This week the topic is about uncertainty, error propagation and significant figures. It seems that there is no shortage of physics teachers who are opposed to teaching about and requiring students to use significant figures.
Count me in the camp which thinks significant figures have a place in our classes and labs that we run.
The goal of a student getting a college degree in physics may not be to ultimately become a Ph. D. physicist (although that is a path that some physics majors start to pursue after graduation). But, there is a reasonable expectation that our students, once graduated, will be in a technical field of some sort that will require them to present data, calculations, results, whatever-you-want-to-call-it. In a word: numbers. (Oh, numbers with units, of course.) If a student graduates having never worked with significant figures, then writes a technical report for their employer with nonsensical data reporting it could reflect poorly on my department or the college and potentially negatively affect future applicants from our program.
I want my students to be thinking about the proper reporting of their numbers from the start of their physics career. I find that encouraging first-year student to wrestle with the idea of proper data reporting is easier than forcing juniors and seniors to have to go back to the concept of significant figures while they are undertaking more complicated laboratories and undergraduate research projects. If the concept of significant figures is already habit for them, it saves time and effort in the long run.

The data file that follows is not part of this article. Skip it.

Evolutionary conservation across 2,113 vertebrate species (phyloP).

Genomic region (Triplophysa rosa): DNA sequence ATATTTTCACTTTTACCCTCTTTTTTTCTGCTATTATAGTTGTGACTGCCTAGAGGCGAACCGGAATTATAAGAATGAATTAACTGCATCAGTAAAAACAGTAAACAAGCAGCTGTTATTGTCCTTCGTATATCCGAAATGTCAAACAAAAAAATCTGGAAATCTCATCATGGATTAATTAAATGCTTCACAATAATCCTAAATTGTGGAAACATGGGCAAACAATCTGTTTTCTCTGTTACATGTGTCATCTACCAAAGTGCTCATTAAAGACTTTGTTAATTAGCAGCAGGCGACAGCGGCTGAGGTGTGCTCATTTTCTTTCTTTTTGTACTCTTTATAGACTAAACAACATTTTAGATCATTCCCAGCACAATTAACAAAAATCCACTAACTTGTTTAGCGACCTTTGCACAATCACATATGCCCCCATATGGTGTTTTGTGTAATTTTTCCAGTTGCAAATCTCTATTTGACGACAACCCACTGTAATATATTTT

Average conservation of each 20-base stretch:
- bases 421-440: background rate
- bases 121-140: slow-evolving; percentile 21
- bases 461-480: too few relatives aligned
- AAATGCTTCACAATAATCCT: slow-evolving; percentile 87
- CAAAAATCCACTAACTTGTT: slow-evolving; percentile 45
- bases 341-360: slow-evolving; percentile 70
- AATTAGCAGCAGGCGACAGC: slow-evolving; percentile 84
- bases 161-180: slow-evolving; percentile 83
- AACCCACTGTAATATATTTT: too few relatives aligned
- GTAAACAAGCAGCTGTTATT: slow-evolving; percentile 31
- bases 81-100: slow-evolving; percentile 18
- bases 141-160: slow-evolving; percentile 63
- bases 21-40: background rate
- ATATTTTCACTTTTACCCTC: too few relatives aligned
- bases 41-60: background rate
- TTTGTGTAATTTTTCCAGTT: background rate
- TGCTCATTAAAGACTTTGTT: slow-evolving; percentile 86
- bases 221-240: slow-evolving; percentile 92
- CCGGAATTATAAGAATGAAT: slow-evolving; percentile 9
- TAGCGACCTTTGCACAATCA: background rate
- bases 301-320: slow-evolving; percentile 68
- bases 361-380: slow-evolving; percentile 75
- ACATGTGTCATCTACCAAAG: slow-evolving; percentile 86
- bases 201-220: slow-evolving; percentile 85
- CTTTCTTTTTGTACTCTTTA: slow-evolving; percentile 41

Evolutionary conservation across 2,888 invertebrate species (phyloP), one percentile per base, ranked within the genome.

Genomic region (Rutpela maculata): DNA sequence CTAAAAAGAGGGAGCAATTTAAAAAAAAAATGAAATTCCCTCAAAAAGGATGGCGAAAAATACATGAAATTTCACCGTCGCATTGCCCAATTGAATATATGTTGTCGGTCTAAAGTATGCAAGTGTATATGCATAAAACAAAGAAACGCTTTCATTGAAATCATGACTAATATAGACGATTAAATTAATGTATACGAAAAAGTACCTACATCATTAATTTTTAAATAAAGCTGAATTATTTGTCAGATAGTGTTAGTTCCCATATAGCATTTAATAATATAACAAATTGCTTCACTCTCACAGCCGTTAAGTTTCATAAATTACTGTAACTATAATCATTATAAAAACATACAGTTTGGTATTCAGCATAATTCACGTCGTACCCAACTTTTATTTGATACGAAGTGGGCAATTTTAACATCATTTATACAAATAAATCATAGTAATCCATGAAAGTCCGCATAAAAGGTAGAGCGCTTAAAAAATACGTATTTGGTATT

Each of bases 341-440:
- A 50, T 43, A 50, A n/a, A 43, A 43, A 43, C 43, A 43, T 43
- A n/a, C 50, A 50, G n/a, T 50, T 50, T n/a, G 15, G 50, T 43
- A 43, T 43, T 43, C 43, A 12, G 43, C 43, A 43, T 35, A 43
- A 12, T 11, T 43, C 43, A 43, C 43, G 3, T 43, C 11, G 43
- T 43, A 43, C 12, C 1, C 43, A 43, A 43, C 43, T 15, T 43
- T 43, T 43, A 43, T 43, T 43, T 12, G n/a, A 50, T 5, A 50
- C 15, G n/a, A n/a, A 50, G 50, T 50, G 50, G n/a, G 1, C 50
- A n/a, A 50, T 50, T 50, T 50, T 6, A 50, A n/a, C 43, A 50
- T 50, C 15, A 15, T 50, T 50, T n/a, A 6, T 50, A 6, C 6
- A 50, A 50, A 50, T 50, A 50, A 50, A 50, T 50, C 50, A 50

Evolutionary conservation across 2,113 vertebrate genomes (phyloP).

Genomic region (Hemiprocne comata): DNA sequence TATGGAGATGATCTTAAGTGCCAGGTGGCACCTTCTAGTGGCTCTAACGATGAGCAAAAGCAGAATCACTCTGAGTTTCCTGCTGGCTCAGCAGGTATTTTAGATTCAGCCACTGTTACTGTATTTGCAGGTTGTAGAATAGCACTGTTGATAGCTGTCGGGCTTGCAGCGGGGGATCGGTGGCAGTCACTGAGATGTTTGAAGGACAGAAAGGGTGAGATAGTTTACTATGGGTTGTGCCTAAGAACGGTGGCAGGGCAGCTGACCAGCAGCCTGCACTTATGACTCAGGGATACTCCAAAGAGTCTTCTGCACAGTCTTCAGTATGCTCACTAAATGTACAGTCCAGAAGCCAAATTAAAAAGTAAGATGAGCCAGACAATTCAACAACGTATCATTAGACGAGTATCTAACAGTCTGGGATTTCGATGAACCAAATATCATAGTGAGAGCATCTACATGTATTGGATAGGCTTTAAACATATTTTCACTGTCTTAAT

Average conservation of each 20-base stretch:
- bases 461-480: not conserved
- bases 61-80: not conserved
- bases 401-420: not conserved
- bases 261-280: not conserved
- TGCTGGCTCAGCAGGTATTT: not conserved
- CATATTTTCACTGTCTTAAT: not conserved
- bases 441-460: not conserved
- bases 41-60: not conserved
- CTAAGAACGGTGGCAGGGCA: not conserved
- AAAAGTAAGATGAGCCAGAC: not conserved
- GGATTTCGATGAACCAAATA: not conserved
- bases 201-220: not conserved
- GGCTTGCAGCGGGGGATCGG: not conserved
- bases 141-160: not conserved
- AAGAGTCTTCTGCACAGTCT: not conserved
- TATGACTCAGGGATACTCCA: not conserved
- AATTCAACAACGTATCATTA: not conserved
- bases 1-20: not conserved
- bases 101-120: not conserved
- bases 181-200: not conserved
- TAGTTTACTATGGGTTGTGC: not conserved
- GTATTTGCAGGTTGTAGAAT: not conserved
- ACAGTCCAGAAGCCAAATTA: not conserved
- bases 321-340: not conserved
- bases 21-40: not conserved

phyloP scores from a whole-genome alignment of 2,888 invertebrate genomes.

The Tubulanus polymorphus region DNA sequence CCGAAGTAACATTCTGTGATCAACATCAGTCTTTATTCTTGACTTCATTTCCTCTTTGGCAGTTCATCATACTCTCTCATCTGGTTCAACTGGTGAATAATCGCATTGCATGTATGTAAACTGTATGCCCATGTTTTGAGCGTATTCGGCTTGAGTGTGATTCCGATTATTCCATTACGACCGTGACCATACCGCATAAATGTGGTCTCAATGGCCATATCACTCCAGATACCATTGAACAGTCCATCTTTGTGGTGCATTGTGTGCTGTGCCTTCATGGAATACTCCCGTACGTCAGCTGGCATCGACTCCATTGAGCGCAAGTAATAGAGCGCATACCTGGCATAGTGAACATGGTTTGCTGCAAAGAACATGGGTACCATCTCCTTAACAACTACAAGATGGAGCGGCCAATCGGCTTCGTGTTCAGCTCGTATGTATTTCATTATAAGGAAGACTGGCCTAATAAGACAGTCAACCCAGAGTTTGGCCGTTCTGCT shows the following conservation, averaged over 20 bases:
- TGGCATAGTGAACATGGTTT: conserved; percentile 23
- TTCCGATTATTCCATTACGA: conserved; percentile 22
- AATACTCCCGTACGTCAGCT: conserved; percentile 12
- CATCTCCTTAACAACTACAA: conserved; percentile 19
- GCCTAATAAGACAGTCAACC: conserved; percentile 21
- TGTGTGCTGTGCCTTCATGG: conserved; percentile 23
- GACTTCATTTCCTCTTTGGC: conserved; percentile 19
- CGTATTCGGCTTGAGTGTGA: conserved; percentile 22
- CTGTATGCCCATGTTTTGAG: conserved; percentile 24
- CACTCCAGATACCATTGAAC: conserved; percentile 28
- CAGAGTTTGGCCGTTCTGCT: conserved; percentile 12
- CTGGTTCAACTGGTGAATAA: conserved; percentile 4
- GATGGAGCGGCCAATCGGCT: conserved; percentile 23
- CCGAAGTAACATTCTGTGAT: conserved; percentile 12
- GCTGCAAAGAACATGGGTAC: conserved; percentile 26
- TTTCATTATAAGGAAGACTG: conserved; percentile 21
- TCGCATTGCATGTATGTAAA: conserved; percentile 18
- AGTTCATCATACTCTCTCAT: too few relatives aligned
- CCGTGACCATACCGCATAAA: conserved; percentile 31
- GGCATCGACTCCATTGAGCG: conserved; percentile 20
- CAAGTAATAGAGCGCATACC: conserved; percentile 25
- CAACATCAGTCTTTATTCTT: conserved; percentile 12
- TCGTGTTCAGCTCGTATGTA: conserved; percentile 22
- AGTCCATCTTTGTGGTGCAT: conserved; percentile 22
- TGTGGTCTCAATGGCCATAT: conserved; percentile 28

I tend to mostly agree with what Rhett said about significant figures in one of his posts, especially this part:
I believe that many people (you know who you are) either treat significant figures as some fundamental truth, or they haven’t thought about them one way or the other. This is a huge problem when you are sig-fig-stickler.I'm not (I hope!) a sig-fig stickler. I want my students to be able to follow the general guidelines for using significant figures, but also have the critical thinking skills to be able to break the guidelines, where appropriate.
I've updated a handout that I give to some of my classes (usually general education astronomy classes, although sometime introductory physics classes as well) to emphasize that guidelines are only that: a guide. We should follow them when appropriate, but only when appropriate.
Here's the handout, if you're interested.